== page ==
AUGUST  ||  Three Rings: A Tale of Exile, Narrative, and Fate – Daniel Mendelsohn

I read Auerbach first more than a decade ago. I learned more about narrative craft in that two week period than any other similar period I can recall. “Mimesis” was a quantum leap into another order of seeing: just how much the illusion of “reality” in a literary work was primarily a matter of grammar. My approach, my internal gauge, my ambition — all of them transformed by the encounter. Mendelsohn’s book is about, among other things, Auerbach in Istanbul, composing his masterpiece without the resources of a library commensurate to the task. It mines the life and life circumstances that led to so monumental an achievement. With its sublime compression and elusiveness, its poetic beauty, Three Rings is an achievement all its own. And perhaps a signal that it’s time to read Auerbach again. 

SEPTEMBER  ||  Kleptopia: How Dirty Money is Conquering the World – Tom Burgis

Why does it seem that everywhere the criminals are in power? The question I keep asking myself, and only more so as time goes on. One of the great conundrums of the past few years has been this stock market, and now, I think, I am starting to finally make sense of it. The crumbling of the American-centered world order — by no means initiated (but certainly hastened) by Trump — has meant that cash is now increasingly king. It used to be that West used its abundance to have its way, but with at least a semblance of oversight. You couldn’t just deposit $10 million in a foreign minister’s bank account to get your foreign policy goal taken care of. Now, though, you can. If you have cash, you can play. China, Russia, the class of international billionaires, mostly rich off the despoiling of the populations in one form or other — these are the players on this field. You have enemies? Discredit them with false information. You have interests? Co-opt those who are in your way with various forms of bribery. You need a place to launder your ill-gotten gains? The financial system is increasingly set up to do this very thing for you. The money pouring into equities this year is, of course, the Fed’s tidal wave of cash; but not only. The criminal order is laundering money in the market. Dow 35,000, here we go. Burgis’s book should be required reading for anyone in government. A delusion to think that strengthening the foundations of our democracy will be enough. The structural rot is too advanced. So much of it isn’t even illegal anymore. There’s more money now to be made than ever before for those smart enough to figure out how.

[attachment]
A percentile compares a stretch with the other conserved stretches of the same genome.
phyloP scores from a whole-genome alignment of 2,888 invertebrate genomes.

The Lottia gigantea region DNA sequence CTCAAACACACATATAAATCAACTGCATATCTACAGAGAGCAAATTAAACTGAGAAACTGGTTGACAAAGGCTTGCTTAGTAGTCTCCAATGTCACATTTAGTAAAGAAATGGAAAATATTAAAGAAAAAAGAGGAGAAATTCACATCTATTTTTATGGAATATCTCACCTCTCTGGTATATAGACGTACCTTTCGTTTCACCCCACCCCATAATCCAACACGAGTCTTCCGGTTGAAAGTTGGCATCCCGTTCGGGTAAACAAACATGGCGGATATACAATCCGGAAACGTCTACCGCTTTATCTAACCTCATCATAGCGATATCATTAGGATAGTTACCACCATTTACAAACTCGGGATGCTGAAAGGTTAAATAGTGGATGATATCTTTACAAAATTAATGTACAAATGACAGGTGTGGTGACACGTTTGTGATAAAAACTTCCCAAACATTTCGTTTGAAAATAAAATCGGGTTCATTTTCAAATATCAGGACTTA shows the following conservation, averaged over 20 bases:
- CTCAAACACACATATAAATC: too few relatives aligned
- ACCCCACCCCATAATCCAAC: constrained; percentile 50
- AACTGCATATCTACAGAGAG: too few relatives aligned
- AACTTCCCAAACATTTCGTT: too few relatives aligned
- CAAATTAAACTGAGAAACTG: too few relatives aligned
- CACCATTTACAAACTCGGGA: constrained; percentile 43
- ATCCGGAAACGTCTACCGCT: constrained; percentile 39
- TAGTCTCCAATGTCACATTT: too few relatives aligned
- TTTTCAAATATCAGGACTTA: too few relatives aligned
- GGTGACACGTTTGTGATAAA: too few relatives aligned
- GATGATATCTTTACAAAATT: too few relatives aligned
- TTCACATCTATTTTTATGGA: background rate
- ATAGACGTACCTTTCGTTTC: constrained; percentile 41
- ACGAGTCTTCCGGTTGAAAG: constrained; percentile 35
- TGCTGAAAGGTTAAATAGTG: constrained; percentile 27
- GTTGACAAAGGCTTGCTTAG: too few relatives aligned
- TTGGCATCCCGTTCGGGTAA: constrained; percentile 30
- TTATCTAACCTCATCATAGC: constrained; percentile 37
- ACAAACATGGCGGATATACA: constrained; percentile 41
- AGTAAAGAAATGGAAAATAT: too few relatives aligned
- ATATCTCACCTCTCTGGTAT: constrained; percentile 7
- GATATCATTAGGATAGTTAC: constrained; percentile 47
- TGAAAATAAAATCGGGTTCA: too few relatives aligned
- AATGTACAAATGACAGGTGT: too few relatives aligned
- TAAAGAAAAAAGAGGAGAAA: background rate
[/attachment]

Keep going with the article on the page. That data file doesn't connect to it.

OCTOBER  ||  Wagnerism: Art and Politics in the Shadow of Music – Alex Ross